One could speed this up by caching the directory search process, mapping file to applicable .htaccess file, but that would preclude adding a .htaccess file on the fly, and having it recognised, which I presume is a user requirement (although it might be something people would want to option out.) I suspect, too, that the directories are already cached by any decent o/s, and so the win from this isn't as great as one might imagine.

Even when the .htaccess file has been parsed or fetched from cache, yielding a realm, the browser must be challenged by sending the appropriate http protocol challenge, and its result must be calculated ... this is a necessity imposed by the requirements of the http Basic authentication protocol. Unavoidable network latency, as the challenge is sent to and a response formulated by and returned from the browser. This may or may not result in a popup challenge, depending on the browser's ability to cache realm->user,password.

Given this analysis, and subject to the requirement that .htaccess files are mutable, I think it is likely that network latency is the cause of DG's observation.

DG -- Observations were done by commenting-out 'foreach hook $Url(accessHooks) {...}'. If latency was the cause, why did commenting-out the access hook processing nearly double hits/sec speed? Network latency is non-existant when the tclsh process is wedged @ 100% cpu usage. Accept it Colin, the access hook processing is slow. Maybe the ugly eval right in the beginning there is suspect, hmm? I see why the eval is there, too bad it needs to be.

CMcC This is all good stuff, David. One of the default accessHooks is [DocAccessHook] which calls [Auth_Verify] ... which (assuming there are .htaccess files in the path to Doc_Root) will cause network access. Did your tests have .htaccess files anywhere in the path to root?

DG There was one in the docroot, but I don't recall the contents of it. It called into routines from the root .tml file, but security wasn't asserted for those URLs. I'm almost positive it was a .tclaccess, not an .htaccess. All the performance sensitive URLs were domain scripts. No access files were in the literal directories of those domain paths. No literal directories existed for them.

Status: Gathering Data

Improved [Url_Dispatch] speed edit

Someone (DG?) Reports [Url_Dispatch] bottleneck ... could they expand on this concern here?

DG --
   1) Use your favorite http performance abuser against a URL for a static/cachable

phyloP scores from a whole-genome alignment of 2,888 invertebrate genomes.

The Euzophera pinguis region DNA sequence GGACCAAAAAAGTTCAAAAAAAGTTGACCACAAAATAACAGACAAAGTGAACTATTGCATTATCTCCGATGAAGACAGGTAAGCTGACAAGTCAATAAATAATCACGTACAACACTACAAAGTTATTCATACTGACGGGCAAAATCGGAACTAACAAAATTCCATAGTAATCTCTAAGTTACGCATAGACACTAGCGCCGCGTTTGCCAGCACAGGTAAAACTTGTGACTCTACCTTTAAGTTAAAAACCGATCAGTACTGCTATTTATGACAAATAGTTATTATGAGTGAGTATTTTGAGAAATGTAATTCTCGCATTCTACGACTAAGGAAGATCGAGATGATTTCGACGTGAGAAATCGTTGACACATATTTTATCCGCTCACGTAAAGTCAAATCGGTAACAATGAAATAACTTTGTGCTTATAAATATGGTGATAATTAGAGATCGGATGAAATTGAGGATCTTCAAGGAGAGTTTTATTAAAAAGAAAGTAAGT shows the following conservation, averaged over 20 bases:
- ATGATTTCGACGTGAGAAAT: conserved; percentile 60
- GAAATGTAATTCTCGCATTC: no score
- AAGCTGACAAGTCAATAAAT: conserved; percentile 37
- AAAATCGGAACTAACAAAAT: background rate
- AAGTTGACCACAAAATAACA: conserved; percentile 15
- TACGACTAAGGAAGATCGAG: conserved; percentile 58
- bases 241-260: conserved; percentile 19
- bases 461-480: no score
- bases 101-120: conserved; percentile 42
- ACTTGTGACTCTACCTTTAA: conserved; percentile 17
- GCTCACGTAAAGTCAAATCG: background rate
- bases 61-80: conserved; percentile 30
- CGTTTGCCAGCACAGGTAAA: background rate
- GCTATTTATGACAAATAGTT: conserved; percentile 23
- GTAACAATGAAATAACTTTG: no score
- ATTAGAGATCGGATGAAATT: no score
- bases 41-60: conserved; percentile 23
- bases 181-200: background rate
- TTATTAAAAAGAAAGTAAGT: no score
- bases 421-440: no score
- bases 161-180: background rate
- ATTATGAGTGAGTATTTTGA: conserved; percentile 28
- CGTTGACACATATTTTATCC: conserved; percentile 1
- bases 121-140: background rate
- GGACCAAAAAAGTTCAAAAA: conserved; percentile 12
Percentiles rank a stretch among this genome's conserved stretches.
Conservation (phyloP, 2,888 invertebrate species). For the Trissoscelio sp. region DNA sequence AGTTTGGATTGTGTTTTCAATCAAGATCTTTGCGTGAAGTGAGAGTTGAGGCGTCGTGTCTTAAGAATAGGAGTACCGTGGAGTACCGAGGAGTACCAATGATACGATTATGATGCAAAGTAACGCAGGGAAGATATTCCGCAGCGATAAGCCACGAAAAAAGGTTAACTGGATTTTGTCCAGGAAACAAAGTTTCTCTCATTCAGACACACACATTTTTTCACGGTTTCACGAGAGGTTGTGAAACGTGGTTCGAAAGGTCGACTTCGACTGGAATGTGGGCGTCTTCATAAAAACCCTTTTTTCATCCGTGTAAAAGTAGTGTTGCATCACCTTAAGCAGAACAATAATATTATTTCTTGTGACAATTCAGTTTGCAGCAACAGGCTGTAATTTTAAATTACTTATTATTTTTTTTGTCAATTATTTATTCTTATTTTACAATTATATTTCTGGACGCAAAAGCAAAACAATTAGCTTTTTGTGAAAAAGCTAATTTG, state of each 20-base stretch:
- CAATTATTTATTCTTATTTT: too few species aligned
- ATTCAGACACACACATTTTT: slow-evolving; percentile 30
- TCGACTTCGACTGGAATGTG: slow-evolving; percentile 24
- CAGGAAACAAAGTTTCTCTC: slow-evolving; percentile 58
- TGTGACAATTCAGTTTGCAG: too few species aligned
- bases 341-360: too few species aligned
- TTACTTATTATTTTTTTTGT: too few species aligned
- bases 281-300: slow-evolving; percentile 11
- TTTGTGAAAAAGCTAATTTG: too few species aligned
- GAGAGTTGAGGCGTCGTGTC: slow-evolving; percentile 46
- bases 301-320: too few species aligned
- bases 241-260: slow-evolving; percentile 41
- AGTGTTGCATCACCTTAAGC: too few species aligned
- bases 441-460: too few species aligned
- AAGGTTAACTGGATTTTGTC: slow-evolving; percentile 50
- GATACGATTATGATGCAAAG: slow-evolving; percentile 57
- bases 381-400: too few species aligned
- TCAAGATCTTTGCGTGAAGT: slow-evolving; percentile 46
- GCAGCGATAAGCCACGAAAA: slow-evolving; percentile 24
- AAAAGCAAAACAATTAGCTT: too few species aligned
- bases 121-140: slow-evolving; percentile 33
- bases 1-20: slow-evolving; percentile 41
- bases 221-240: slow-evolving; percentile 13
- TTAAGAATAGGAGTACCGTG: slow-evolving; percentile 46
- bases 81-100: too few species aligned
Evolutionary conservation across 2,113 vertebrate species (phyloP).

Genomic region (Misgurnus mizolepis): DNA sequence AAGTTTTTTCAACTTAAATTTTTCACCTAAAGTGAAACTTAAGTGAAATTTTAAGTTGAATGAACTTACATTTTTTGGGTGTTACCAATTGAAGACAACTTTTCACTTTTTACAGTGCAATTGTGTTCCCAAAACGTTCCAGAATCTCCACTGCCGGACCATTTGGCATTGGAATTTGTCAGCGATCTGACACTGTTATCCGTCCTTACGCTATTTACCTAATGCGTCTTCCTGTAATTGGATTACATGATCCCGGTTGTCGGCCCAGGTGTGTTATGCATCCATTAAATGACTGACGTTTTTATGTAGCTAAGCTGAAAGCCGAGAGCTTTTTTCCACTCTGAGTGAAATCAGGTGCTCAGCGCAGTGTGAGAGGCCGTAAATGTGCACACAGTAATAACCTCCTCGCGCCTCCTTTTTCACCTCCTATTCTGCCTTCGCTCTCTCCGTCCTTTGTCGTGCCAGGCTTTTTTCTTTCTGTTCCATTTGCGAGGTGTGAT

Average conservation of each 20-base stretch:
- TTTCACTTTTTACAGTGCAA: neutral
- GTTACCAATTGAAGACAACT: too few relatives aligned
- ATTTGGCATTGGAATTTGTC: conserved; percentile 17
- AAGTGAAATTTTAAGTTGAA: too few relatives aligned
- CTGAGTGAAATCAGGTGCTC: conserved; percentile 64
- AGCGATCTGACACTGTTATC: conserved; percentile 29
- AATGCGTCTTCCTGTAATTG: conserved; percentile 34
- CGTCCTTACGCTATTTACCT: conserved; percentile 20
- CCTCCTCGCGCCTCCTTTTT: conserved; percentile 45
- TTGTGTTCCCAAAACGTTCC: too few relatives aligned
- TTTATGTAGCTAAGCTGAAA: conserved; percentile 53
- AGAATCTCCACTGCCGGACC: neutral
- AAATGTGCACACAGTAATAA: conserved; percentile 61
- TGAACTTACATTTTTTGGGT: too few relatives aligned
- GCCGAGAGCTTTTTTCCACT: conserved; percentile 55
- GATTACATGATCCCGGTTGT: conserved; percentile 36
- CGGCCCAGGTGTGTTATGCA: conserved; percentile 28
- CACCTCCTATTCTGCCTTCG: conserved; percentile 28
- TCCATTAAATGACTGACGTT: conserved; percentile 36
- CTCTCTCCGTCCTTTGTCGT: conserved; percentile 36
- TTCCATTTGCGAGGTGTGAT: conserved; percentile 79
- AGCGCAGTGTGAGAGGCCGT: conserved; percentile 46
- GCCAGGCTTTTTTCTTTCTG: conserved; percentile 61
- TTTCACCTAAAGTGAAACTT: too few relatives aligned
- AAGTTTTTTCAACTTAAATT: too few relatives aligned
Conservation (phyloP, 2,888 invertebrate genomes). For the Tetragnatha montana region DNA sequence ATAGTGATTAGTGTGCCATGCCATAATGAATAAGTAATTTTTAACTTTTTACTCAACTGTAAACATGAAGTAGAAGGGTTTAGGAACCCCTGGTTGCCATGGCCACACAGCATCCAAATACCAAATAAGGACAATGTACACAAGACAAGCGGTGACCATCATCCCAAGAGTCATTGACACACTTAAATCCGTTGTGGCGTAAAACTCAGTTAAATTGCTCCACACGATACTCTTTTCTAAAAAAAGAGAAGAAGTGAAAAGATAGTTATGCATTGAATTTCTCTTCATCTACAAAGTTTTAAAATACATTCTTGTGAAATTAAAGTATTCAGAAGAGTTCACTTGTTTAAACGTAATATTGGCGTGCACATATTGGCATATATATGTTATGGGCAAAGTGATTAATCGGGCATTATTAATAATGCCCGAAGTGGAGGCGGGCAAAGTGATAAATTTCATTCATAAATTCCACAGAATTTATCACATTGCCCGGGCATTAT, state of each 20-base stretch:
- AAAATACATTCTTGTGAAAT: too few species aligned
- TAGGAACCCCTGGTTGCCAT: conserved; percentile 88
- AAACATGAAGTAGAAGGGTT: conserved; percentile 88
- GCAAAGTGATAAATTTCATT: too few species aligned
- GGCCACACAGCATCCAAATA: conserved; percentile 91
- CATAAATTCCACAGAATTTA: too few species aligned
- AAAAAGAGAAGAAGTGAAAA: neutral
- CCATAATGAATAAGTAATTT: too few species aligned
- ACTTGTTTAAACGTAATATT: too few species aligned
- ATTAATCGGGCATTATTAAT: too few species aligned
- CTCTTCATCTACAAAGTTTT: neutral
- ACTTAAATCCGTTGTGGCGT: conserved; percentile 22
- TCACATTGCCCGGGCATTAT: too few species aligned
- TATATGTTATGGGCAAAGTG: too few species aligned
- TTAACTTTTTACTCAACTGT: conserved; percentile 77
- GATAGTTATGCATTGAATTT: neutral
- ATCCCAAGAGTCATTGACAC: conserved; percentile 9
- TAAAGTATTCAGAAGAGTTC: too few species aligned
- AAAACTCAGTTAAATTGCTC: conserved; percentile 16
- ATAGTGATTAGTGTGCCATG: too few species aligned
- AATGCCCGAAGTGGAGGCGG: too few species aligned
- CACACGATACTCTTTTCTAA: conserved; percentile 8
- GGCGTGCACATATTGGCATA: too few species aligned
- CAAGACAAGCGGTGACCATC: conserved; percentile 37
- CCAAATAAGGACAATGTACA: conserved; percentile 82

page or maybe a domain script that returns a static string.  This tester must
     be able to place the tclsh process into 100% cpu usage. Apache's ab doesn't
     seem to have enough guts for me, I wrote my own.
   2) Get a baseline max hits/per in stock form. (was 70 for me in my test setup)
   3) Comment-out the block 'foreach hook $Url(accessHooks) {...}' in Url_Dispatch
   4) observe the large speed-up (143).
   5) scratch head as to why..

The production setup serves @ about 500 hits/sec which is over 1.5M per hour and was the design target. I wouldn't have been able to get the design target if I had not modified the access hook processing.

CMcC Can I have your performance abuser, to repeat your tests?

DG It was iocpsock using the http package setting a ?protocol handler?. I forget exactly what I did, but used the -command option to enable async mode and within time counted up the connects, then down for the completes to zero for done. As a client, iocpsock works best on WinXP. If you want, I'll rewrite it? I don't think I saved it... At least not here. I'll need to look.

Status: gathering data.

Better xml support edit

When using direct url to return xml there is a problem with returning type text/xml.

getting xml from Microsoft.XMLHTTP the server does not know how to handle content-type text/xml. resolution: change ncgi package proc ::ncgi::nvlist adding to the switch command text/xml

Status: AFAIK, this was fixed in tcllib, see [3]

Clean the tree edit

[AL] : I use the current released tclhttpd (3.4.2). And the basic tree is messy. Why htdocs and htdoc2 ? Where is the real documentation doc htdocs htdocs_2 ? Please clean it all. There is also a far cry for documentation. I had to look in the code to really know how to use upload in my programs. A clear simple set of man pages would be really useful.

WJR - You should download the latest version (3.5.1), a very nice set of man pages is now available. In addition, the latest version has several sample applications that may help your development.

[AL] : It would be also very nice to have some kind of "trivial" tclhttpd with very few functions and a lightweight code and size, without snmp, without ttml, without all but the basic functions (post and get, cookies, file upload).

WJR - I believe there's an existing discussion about this (see minimal TclHttpd).

CMcC - The current released version of Tclhttpd is 3.5.1 - there's a lot more documentaton.

Direct Wikit support edit

CMcC - Wikit vfs will be adapted to allow a Wikit to be directly mounted under /htdocs, with all expected Wikit functionality.

Status: several working versions under construction (20040613)

CGI support in the Starkit Version edit